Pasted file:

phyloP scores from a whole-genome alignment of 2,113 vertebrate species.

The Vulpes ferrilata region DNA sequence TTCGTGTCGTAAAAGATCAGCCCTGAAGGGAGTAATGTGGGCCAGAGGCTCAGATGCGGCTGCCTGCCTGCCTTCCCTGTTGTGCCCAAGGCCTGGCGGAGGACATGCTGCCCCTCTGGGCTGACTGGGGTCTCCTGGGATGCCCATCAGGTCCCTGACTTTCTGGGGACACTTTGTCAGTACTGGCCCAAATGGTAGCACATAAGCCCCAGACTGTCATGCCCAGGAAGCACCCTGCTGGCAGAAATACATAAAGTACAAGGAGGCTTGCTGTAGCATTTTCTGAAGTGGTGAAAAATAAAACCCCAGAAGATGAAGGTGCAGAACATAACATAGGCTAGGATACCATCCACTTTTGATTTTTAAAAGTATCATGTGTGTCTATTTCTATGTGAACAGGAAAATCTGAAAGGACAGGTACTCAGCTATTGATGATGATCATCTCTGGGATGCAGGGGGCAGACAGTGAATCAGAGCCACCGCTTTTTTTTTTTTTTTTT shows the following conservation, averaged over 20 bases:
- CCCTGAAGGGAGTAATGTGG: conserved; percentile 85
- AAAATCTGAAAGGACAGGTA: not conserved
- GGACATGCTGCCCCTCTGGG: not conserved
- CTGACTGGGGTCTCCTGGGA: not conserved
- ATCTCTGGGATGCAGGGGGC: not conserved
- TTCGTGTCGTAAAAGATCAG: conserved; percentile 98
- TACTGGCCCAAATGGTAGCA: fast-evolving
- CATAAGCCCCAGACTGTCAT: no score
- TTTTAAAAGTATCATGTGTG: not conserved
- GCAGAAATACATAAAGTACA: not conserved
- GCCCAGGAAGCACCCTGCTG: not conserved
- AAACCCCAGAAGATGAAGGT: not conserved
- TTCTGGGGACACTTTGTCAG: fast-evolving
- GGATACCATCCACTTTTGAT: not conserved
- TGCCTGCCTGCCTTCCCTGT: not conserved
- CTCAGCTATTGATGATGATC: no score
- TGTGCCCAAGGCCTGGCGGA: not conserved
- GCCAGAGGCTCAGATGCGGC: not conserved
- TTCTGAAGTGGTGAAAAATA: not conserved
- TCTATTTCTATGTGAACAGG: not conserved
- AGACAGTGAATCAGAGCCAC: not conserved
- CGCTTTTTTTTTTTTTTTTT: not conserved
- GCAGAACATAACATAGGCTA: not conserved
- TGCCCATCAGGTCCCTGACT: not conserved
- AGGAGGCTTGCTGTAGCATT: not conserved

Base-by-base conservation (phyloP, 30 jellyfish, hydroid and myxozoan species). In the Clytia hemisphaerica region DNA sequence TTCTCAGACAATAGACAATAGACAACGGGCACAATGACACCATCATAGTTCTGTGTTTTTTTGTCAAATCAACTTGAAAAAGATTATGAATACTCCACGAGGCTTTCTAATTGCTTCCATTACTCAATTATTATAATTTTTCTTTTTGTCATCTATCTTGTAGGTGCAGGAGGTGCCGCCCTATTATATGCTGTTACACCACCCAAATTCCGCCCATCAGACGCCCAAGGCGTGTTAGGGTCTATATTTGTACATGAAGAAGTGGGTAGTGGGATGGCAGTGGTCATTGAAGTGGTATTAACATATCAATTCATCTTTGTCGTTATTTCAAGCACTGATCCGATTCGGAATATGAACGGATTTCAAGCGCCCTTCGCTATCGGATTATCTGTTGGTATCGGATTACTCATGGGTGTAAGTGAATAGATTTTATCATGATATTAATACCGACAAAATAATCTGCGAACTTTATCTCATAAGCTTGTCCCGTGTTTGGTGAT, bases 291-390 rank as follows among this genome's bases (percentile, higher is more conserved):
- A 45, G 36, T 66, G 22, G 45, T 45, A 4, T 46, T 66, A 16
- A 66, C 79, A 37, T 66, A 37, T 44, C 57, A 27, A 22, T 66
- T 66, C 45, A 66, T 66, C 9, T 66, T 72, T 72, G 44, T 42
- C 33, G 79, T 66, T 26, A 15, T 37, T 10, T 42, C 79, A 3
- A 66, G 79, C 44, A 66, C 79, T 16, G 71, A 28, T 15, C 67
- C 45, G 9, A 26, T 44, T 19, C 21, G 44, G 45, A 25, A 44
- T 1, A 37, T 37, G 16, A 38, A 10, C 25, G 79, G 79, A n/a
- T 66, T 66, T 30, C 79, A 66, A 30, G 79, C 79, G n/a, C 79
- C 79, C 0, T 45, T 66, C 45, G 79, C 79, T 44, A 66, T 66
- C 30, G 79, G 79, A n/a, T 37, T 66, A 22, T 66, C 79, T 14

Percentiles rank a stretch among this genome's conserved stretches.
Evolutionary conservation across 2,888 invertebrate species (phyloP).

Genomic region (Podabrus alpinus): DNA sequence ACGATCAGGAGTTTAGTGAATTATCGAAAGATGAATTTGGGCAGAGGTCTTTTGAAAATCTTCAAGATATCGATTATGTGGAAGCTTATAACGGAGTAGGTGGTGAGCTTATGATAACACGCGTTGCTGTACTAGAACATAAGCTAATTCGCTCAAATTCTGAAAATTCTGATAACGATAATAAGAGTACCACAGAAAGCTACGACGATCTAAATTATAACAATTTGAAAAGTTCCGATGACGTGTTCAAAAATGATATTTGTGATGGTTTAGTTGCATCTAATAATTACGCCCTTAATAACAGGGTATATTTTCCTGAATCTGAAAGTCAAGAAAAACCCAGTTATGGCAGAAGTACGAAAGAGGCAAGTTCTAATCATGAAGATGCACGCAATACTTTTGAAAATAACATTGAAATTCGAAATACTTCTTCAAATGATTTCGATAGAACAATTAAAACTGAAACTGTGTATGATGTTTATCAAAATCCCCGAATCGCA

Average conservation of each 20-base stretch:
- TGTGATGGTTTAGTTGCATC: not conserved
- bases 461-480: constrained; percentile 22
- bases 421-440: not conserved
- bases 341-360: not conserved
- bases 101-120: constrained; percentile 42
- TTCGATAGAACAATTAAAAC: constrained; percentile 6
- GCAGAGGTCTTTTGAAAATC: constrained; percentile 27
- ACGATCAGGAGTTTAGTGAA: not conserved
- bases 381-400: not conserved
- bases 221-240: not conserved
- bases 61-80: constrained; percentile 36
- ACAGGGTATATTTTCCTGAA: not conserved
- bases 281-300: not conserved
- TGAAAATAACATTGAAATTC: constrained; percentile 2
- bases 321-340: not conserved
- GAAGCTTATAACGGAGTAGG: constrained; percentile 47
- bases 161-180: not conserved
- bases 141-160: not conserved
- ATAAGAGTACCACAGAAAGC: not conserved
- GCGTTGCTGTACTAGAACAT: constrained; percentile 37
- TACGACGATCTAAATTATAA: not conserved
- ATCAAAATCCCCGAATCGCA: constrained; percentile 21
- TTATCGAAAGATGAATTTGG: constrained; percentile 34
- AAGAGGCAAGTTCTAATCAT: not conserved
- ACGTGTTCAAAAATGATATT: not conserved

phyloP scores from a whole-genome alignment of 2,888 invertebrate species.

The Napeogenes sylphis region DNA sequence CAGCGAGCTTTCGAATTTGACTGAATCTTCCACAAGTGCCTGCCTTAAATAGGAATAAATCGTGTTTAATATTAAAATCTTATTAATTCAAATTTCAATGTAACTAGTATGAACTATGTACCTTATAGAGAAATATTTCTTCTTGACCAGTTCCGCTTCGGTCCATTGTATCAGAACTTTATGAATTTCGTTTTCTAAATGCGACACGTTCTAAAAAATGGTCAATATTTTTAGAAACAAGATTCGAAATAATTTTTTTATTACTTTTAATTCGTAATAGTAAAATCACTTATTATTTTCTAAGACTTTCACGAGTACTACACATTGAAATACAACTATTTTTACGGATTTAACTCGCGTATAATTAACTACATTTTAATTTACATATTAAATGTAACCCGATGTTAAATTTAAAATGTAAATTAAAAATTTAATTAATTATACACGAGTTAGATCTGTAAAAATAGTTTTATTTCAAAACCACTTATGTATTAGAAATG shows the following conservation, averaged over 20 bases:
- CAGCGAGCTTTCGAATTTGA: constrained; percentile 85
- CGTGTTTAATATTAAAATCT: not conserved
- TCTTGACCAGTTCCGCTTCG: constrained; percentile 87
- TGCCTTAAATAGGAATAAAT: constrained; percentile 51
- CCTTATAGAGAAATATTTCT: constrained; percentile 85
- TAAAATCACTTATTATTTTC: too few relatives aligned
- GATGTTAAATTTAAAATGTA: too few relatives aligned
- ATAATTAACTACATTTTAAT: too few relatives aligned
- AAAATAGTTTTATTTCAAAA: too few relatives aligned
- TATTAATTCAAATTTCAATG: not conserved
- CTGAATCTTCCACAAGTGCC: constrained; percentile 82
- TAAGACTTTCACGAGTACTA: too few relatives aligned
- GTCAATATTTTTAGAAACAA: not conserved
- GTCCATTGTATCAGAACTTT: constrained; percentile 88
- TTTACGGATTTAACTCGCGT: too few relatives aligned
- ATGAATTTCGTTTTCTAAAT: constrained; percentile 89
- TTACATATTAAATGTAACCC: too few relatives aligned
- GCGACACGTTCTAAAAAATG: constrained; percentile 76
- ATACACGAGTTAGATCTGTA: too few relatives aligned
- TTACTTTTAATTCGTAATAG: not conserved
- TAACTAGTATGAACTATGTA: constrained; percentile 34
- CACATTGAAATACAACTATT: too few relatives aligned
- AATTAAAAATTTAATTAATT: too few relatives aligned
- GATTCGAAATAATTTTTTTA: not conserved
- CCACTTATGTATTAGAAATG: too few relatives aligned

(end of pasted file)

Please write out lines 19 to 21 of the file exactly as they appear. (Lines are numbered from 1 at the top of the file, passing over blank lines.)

- TGTGCCCAAGGCCTGGCGGA: not conserved
- GCCAGAGGCTCAGATGCGGC: not conserved
- TTCTGAAGTGGTGAAAAATA: not conserved